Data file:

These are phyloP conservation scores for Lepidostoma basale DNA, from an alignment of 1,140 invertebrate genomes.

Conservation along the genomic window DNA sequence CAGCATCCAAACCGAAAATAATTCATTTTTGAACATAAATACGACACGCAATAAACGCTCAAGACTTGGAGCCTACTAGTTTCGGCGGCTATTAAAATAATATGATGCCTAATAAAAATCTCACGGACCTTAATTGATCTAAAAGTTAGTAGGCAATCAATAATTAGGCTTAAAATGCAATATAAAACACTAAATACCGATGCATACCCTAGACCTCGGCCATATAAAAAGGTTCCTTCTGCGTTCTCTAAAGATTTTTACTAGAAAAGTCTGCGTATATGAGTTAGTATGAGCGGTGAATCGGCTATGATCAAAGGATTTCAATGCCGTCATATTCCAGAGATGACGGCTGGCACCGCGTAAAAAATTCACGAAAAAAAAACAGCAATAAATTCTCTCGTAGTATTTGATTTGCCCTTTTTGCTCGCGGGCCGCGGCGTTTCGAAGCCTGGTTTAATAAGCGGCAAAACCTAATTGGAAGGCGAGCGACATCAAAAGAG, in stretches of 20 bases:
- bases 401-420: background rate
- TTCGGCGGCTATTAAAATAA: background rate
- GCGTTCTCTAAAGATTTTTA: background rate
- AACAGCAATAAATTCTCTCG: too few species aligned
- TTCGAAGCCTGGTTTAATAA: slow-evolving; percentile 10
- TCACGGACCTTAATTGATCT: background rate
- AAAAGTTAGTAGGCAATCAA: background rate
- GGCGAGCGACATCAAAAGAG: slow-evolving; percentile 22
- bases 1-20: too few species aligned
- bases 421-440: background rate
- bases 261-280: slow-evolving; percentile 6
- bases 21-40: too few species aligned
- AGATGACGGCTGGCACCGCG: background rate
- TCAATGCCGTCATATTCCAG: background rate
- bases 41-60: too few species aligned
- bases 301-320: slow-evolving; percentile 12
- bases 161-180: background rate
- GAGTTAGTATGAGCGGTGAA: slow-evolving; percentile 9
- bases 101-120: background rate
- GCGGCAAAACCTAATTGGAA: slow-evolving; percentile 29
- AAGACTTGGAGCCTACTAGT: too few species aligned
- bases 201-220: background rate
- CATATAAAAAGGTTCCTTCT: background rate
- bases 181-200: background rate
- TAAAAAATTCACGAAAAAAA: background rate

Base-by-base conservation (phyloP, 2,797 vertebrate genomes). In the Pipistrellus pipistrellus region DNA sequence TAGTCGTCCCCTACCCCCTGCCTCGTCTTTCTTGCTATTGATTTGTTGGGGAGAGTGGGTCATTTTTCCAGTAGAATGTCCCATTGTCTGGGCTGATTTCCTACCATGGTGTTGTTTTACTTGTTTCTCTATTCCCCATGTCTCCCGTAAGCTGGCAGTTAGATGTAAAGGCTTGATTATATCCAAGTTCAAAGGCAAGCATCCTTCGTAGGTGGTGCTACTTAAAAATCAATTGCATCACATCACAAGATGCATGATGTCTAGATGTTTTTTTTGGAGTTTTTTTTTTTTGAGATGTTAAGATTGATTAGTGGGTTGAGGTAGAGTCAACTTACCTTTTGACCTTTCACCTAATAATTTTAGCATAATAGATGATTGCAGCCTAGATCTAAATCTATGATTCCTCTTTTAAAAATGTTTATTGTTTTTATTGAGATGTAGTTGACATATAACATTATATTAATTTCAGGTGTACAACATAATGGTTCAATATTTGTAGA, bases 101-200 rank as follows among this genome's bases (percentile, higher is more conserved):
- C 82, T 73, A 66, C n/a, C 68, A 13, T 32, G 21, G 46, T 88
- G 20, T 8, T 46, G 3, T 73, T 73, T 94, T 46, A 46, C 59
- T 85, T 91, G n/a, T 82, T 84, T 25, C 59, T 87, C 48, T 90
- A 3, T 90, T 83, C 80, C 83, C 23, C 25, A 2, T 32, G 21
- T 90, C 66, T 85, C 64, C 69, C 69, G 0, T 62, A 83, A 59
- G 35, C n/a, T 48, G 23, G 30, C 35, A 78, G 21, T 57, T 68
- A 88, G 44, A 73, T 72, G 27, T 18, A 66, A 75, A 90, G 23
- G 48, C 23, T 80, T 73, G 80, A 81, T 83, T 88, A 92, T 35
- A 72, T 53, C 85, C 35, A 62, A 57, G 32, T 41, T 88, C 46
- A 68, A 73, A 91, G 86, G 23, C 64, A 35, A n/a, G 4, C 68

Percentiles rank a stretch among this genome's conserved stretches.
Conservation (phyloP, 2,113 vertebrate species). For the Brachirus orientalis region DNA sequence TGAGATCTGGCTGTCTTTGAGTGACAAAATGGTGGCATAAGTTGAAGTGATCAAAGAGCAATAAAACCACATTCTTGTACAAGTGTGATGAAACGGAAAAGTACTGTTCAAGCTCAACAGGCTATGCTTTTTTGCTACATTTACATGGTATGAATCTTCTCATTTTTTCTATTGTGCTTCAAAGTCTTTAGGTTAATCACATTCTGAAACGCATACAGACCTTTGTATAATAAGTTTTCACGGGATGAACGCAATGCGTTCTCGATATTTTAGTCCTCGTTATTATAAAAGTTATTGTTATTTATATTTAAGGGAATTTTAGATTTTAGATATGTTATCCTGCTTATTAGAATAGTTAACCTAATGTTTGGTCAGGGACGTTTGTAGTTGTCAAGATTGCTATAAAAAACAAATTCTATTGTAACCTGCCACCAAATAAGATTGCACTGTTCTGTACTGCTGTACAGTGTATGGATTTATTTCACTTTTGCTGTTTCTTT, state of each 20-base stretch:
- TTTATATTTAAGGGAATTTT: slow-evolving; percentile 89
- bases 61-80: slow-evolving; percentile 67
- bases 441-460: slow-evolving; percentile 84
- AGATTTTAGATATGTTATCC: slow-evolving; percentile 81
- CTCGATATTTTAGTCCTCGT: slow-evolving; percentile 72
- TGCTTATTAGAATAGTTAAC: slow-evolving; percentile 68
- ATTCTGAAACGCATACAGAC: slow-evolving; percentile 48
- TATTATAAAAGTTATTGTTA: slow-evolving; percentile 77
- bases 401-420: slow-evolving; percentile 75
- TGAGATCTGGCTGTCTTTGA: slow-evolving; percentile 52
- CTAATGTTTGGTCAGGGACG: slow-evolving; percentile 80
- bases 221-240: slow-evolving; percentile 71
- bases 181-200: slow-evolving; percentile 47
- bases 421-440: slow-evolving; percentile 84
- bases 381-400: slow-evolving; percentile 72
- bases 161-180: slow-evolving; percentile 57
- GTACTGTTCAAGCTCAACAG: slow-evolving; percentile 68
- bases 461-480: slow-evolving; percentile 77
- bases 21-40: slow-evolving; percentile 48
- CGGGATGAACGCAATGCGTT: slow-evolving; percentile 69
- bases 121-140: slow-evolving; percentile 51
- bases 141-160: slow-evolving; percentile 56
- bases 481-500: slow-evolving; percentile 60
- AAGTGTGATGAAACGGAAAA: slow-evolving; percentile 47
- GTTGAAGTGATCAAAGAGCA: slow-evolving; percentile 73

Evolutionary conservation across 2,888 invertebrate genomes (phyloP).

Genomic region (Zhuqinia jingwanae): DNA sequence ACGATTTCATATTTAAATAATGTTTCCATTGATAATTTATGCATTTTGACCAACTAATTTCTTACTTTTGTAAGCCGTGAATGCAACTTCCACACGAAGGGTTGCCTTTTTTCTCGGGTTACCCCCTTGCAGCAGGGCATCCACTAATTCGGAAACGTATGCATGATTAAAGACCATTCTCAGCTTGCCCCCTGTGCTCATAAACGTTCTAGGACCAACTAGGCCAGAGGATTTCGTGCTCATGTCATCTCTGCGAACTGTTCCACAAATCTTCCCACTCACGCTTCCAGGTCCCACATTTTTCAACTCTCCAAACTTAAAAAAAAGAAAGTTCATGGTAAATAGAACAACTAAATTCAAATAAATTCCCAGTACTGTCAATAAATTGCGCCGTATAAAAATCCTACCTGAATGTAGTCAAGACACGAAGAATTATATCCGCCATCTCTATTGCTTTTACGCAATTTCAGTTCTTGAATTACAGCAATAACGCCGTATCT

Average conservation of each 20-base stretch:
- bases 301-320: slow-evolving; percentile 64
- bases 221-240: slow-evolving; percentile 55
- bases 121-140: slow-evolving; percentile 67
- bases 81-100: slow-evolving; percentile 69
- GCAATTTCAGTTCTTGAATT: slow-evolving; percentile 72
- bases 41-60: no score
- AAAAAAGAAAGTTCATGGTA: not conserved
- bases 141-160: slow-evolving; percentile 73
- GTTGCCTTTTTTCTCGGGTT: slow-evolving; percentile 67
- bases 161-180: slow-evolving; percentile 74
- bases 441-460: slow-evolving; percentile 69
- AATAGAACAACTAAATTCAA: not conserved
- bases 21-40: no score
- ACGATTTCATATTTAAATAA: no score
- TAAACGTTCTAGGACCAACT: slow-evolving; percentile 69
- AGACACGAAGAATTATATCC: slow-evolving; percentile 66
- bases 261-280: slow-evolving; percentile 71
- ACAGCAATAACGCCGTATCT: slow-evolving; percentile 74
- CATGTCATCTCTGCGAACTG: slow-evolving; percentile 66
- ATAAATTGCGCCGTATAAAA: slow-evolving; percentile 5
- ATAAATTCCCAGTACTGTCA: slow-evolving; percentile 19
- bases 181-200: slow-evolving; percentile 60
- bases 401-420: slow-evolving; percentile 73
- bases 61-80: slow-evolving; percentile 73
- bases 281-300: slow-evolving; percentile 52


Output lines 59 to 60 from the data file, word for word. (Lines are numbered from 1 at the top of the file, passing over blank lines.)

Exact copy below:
- bases 21-40: slow-evolving; percentile 48
- CGGGATGAACGCAATGCGTT: slow-evolving; percentile 69